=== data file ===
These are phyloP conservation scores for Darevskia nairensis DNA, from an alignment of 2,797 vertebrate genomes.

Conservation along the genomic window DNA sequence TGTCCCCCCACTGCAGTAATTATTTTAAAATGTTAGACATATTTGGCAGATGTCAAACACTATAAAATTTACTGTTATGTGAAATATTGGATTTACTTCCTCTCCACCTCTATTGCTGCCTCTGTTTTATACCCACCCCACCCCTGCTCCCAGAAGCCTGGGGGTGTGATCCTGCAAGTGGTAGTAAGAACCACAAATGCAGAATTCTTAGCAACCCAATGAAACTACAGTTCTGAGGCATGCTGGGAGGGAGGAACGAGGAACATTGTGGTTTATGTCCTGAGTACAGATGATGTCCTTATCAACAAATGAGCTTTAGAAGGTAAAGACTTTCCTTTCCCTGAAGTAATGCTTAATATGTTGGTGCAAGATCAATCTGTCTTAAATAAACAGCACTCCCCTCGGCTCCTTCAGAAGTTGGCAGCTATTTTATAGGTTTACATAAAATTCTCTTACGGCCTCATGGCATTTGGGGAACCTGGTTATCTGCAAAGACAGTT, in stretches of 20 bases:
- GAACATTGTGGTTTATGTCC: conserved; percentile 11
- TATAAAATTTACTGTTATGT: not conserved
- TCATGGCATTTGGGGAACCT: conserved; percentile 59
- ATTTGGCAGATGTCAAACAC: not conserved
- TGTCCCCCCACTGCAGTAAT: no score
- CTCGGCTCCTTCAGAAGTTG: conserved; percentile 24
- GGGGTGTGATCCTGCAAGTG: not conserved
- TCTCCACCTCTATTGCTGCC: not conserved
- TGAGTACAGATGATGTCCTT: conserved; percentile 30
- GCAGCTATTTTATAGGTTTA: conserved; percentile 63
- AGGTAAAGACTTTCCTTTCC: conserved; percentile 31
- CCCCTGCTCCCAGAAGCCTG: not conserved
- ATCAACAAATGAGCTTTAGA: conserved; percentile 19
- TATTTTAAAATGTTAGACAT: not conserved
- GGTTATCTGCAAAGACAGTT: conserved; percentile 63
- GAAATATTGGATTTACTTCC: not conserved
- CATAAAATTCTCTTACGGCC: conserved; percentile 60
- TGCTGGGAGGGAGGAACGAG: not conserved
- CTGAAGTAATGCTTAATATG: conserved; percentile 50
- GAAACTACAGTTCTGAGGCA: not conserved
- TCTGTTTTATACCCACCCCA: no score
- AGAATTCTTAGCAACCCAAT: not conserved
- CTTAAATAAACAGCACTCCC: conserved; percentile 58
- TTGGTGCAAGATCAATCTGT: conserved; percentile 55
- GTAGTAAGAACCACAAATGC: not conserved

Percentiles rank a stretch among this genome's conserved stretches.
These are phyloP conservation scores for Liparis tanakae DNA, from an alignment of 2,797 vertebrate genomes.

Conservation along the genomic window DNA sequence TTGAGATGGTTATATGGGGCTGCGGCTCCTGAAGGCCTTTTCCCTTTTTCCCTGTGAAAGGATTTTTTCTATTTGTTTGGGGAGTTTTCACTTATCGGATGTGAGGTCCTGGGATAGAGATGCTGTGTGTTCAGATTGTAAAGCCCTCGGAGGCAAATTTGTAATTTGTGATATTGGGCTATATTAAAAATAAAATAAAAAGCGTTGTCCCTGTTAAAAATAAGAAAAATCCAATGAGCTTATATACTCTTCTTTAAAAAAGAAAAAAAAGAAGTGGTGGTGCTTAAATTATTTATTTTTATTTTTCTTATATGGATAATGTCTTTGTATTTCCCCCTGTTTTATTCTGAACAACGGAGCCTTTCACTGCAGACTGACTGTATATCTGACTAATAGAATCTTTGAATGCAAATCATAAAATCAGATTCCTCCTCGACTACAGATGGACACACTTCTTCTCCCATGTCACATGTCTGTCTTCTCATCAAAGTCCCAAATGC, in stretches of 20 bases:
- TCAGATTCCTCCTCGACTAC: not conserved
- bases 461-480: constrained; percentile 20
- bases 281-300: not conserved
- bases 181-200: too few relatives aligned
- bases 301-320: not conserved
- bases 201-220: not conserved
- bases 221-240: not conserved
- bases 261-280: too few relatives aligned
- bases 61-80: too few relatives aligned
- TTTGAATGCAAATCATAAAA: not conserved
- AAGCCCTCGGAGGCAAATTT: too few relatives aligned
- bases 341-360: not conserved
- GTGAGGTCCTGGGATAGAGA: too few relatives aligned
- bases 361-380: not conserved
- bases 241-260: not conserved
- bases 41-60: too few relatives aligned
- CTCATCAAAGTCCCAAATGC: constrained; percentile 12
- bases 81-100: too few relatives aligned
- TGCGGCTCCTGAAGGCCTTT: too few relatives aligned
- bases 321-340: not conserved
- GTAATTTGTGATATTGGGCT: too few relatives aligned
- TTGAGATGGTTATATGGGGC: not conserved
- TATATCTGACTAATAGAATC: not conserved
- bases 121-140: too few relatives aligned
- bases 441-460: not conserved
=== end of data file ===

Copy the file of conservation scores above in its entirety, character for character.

These are phyloP conservation scores for Darevskia nairensis DNA, from an alignment of 2,797 vertebrate genomes.

Conservation along the genomic window DNA sequence TGTCCCCCCACTGCAGTAATTATTTTAAAATGTTAGACATATTTGGCAGATGTCAAACACTATAAAATTTACTGTTATGTGAAATATTGGATTTACTTCCTCTCCACCTCTATTGCTGCCTCTGTTTTATACCCACCCCACCCCTGCTCCCAGAAGCCTGGGGGTGTGATCCTGCAAGTGGTAGTAAGAACCACAAATGCAGAATTCTTAGCAACCCAATGAAACTACAGTTCTGAGGCATGCTGGGAGGGAGGAACGAGGAACATTGTGGTTTATGTCCTGAGTACAGATGATGTCCTTATCAACAAATGAGCTTTAGAAGGTAAAGACTTTCCTTTCCCTGAAGTAATGCTTAATATGTTGGTGCAAGATCAATCTGTCTTAAATAAACAGCACTCCCCTCGGCTCCTTCAGAAGTTGGCAGCTATTTTATAGGTTTACATAAAATTCTCTTACGGCCTCATGGCATTTGGGGAACCTGGTTATCTGCAAAGACAGTT, in stretches of 20 bases:
- GAACATTGTGGTTTATGTCC: conserved; percentile 11
- TATAAAATTTACTGTTATGT: not conserved
- TCATGGCATTTGGGGAACCT: conserved; percentile 59
- ATTTGGCAGATGTCAAACAC: not conserved
- TGTCCCCCCACTGCAGTAAT: no score
- CTCGGCTCCTTCAGAAGTTG: conserved; percentile 24
- GGGGTGTGATCCTGCAAGTG: not conserved
- TCTCCACCTCTATTGCTGCC: not conserved
- TGAGTACAGATGATGTCCTT: conserved; percentile 30
- GCAGCTATTTTATAGGTTTA: conserved; percentile 63
- AGGTAAAGACTTTCCTTTCC: conserved; percentile 31
- CCCCTGCTCCCAGAAGCCTG: not conserved
- ATCAACAAATGAGCTTTAGA: conserved; percentile 19
- TATTTTAAAATGTTAGACAT: not conserved
- GGTTATCTGCAAAGACAGTT: conserved; percentile 63
- GAAATATTGGATTTACTTCC: not conserved
- CATAAAATTCTCTTACGGCC: conserved; percentile 60
- TGCTGGGAGGGAGGAACGAG: not conserved
- CTGAAGTAATGCTTAATATG: conserved; percentile 50
- GAAACTACAGTTCTGAGGCA: not conserved
- TCTGTTTTATACCCACCCCA: no score
- AGAATTCTTAGCAACCCAAT: not conserved
- CTTAAATAAACAGCACTCCC: conserved; percentile 58
- TTGGTGCAAGATCAATCTGT: conserved; percentile 55
- GTAGTAAGAACCACAAATGC: not conserved

Percentiles rank a stretch among this genome's conserved stretches.
These are phyloP conservation scores for Liparis tanakae DNA, from an alignment of 2,797 vertebrate genomes.

Conservation along the genomic window DNA sequence TTGAGATGGTTATATGGGGCTGCGGCTCCTGAAGGCCTTTTCCCTTTTTCCCTGTGAAAGGATTTTTTCTATTTGTTTGGGGAGTTTTCACTTATCGGATGTGAGGTCCTGGGATAGAGATGCTGTGTGTTCAGATTGTAAAGCCCTCGGAGGCAAATTTGTAATTTGTGATATTGGGCTATATTAAAAATAAAATAAAAAGCGTTGTCCCTGTTAAAAATAAGAAAAATCCAATGAGCTTATATACTCTTCTTTAAAAAAGAAAAAAAAGAAGTGGTGGTGCTTAAATTATTTATTTTTATTTTTCTTATATGGATAATGTCTTTGTATTTCCCCCTGTTTTATTCTGAACAACGGAGCCTTTCACTGCAGACTGACTGTATATCTGACTAATAGAATCTTTGAATGCAAATCATAAAATCAGATTCCTCCTCGACTACAGATGGACACACTTCTTCTCCCATGTCACATGTCTGTCTTCTCATCAAAGTCCCAAATGC, in stretches of 20 bases:
- TCAGATTCCTCCTCGACTAC: not conserved
- bases 461-480: constrained; percentile 20
- bases 281-300: not conserved
- bases 181-200: too few relatives aligned
- bases 301-320: not conserved
- bases 201-220: not conserved
- bases 221-240: not conserved
- bases 261-280: too few relatives aligned
- bases 61-80: too few relatives aligned
- TTTGAATGCAAATCATAAAA: not conserved
- AAGCCCTCGGAGGCAAATTT: too few relatives aligned
- bases 341-360: not conserved
- GTGAGGTCCTGGGATAGAGA: too few relatives aligned
- bases 361-380: not conserved
- bases 241-260: not conserved
- bases 41-60: too few relatives aligned
- CTCATCAAAGTCCCAAATGC: constrained; percentile 12
- bases 81-100: too few relatives aligned
- TGCGGCTCCTGAAGGCCTTT: too few relatives aligned
- bases 321-340: not conserved
- GTAATTTGTGATATTGGGCT: too few relatives aligned
- TTGAGATGGTTATATGGGGC: not conserved
- TATATCTGACTAATAGAATC: not conserved
- bases 121-140: too few relatives aligned
- bases 441-460: not conserved